Now two opposed and even hostile camps have clearly formed among the global scientific community on the Armenian issue in the Ottoman Empire. The first one is the Armenian camp of historians, considering the events of 1915 to be a fixed fact of genocide and therefore a closed topic. The second is the Turkish camp of historians, which considers the resettlement of Armenians from the front zone deep into the territory of the empire to have been caused by the uprisings and mass demonstrations of the Armenian population against the central government, as well as the support for the offensive of the Russian army in the Caucasus by Armenian armed formations at the beginning of the First World War.

Historians of both camps sometimes simplify the complex historical reality, moving away from the principle of historicism, which requires study and analysis of the events, considering the specific historical circumstances as a whole. Guenter Lewy made a correct observation, "both sides make their case by simplifying the complex historical reality and by ignoring crucial evidence that would yield a more nuanced picture. Professional historians in both camps copy uncritically from previous works, without subjecting it to criticism, when a reinvestigation of the sources is called for. Both parties use heavy-handed tactics to advance their cause and silence a full debate of the issues".[1]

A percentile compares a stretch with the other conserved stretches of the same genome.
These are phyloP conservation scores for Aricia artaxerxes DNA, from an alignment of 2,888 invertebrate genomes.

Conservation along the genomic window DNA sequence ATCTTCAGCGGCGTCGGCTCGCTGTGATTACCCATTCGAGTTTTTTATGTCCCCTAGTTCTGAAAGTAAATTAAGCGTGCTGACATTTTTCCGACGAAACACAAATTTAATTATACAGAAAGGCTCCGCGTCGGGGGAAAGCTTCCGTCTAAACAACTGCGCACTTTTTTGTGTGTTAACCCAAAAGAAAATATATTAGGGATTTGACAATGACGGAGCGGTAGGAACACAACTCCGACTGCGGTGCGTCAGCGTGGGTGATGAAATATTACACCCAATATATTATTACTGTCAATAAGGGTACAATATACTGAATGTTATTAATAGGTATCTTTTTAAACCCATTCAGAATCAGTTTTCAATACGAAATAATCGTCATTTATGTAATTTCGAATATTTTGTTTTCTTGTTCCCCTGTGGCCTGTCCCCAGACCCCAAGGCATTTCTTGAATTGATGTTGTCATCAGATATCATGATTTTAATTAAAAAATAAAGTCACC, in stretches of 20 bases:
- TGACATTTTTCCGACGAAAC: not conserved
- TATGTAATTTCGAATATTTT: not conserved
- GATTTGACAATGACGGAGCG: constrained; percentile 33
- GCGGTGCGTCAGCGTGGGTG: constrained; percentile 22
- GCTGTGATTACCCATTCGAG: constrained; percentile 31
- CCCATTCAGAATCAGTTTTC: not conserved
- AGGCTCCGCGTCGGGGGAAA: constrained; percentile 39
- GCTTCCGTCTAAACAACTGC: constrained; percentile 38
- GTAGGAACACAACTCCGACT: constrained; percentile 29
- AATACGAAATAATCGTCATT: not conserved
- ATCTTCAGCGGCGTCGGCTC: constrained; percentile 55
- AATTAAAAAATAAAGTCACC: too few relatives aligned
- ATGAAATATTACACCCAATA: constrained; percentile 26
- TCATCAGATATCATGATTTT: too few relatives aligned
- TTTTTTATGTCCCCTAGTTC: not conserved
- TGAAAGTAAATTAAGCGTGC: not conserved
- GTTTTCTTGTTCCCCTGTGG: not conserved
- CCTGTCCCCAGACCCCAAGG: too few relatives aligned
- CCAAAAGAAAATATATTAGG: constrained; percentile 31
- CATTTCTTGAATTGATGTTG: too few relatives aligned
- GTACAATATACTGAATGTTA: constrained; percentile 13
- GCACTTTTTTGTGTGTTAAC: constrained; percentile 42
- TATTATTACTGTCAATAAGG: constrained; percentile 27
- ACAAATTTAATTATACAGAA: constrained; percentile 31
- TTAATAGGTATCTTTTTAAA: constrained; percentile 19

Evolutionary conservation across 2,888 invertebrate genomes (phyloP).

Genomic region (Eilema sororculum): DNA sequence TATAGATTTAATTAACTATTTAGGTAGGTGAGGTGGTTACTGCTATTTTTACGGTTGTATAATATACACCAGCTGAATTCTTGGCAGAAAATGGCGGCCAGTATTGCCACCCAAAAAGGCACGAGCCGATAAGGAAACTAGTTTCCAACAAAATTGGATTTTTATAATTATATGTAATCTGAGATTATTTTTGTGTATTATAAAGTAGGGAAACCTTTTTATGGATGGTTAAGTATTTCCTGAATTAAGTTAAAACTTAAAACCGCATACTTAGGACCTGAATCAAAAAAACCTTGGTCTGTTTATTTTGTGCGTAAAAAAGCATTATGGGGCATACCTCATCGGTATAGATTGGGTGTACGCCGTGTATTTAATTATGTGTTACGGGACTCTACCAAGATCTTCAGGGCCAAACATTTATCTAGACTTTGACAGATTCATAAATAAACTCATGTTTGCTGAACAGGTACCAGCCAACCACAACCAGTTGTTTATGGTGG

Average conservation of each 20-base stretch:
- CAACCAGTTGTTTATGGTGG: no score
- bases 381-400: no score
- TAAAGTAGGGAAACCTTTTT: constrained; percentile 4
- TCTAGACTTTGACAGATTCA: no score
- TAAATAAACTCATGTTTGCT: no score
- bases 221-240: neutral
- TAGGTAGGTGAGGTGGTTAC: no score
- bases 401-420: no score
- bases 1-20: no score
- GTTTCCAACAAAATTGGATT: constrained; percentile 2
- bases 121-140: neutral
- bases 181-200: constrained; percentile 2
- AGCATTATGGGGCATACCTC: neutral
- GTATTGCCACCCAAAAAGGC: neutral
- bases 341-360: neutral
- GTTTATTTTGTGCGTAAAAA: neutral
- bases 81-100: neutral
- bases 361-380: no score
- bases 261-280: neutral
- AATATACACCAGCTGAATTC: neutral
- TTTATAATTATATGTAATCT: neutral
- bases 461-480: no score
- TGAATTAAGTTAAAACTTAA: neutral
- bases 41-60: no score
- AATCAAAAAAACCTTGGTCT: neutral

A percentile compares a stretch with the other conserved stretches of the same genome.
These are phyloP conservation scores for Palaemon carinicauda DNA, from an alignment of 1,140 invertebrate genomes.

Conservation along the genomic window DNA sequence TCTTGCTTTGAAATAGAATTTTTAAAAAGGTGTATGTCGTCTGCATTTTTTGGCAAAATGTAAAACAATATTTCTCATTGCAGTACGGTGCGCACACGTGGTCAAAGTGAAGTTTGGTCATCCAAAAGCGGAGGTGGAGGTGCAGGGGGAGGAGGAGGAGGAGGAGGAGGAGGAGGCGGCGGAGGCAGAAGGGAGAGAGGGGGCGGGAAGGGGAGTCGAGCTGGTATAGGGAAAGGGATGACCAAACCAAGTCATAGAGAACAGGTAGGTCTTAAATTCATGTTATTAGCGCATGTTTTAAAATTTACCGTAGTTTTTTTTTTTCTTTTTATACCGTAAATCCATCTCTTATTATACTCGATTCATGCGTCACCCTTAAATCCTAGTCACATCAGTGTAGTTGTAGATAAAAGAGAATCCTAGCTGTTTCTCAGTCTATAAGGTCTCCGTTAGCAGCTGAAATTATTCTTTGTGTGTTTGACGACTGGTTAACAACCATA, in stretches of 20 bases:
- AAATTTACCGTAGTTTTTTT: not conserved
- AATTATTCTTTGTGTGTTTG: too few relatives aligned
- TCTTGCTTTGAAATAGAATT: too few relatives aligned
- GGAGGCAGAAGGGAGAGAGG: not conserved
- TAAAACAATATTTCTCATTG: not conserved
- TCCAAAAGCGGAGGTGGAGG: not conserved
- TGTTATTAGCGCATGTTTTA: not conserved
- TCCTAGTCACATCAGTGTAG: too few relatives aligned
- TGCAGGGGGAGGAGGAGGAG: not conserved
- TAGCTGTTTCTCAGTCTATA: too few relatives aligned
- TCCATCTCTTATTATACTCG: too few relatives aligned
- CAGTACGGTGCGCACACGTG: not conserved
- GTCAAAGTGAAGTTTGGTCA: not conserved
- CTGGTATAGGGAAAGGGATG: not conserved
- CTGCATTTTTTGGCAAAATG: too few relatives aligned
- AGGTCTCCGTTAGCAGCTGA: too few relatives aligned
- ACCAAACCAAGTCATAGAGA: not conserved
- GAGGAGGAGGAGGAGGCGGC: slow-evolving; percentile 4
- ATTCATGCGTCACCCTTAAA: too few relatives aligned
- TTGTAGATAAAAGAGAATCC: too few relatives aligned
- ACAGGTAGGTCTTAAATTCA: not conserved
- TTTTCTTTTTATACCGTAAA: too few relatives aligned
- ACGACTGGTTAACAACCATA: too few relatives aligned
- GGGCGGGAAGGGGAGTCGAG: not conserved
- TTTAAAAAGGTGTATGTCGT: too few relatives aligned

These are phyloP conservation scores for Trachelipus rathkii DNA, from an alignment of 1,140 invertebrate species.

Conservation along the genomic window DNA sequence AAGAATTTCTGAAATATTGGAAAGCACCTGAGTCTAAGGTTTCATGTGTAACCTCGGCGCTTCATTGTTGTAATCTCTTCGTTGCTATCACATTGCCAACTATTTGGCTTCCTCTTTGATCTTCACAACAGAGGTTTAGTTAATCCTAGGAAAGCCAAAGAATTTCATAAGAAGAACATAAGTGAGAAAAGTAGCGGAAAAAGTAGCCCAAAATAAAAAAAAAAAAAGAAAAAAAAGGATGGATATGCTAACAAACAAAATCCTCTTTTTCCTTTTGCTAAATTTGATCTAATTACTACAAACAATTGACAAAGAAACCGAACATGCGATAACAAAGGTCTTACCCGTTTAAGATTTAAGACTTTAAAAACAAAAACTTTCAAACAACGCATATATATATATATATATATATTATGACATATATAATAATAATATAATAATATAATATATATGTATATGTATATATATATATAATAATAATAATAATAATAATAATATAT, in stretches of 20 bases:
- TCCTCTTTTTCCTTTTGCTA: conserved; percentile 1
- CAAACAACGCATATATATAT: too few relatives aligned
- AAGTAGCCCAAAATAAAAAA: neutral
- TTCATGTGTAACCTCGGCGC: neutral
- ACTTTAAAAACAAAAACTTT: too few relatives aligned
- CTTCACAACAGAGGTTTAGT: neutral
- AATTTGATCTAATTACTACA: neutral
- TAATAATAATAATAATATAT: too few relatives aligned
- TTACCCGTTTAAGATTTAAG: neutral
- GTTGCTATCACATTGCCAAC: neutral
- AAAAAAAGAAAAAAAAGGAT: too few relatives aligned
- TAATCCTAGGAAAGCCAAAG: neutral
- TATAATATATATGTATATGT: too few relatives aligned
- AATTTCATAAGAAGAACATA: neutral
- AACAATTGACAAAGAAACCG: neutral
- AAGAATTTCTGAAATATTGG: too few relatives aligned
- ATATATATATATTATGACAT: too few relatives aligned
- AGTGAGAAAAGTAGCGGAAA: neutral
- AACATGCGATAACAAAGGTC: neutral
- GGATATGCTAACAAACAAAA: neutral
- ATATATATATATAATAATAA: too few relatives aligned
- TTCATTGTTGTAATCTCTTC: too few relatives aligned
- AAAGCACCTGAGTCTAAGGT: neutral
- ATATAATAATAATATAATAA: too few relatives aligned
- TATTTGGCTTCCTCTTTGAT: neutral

However, the historiographical study of this issue, as well as the research of the author, give us reason to conclude that it was the Armenian historians who are prone to distort historical facts and seek to indulge in wishful thinking.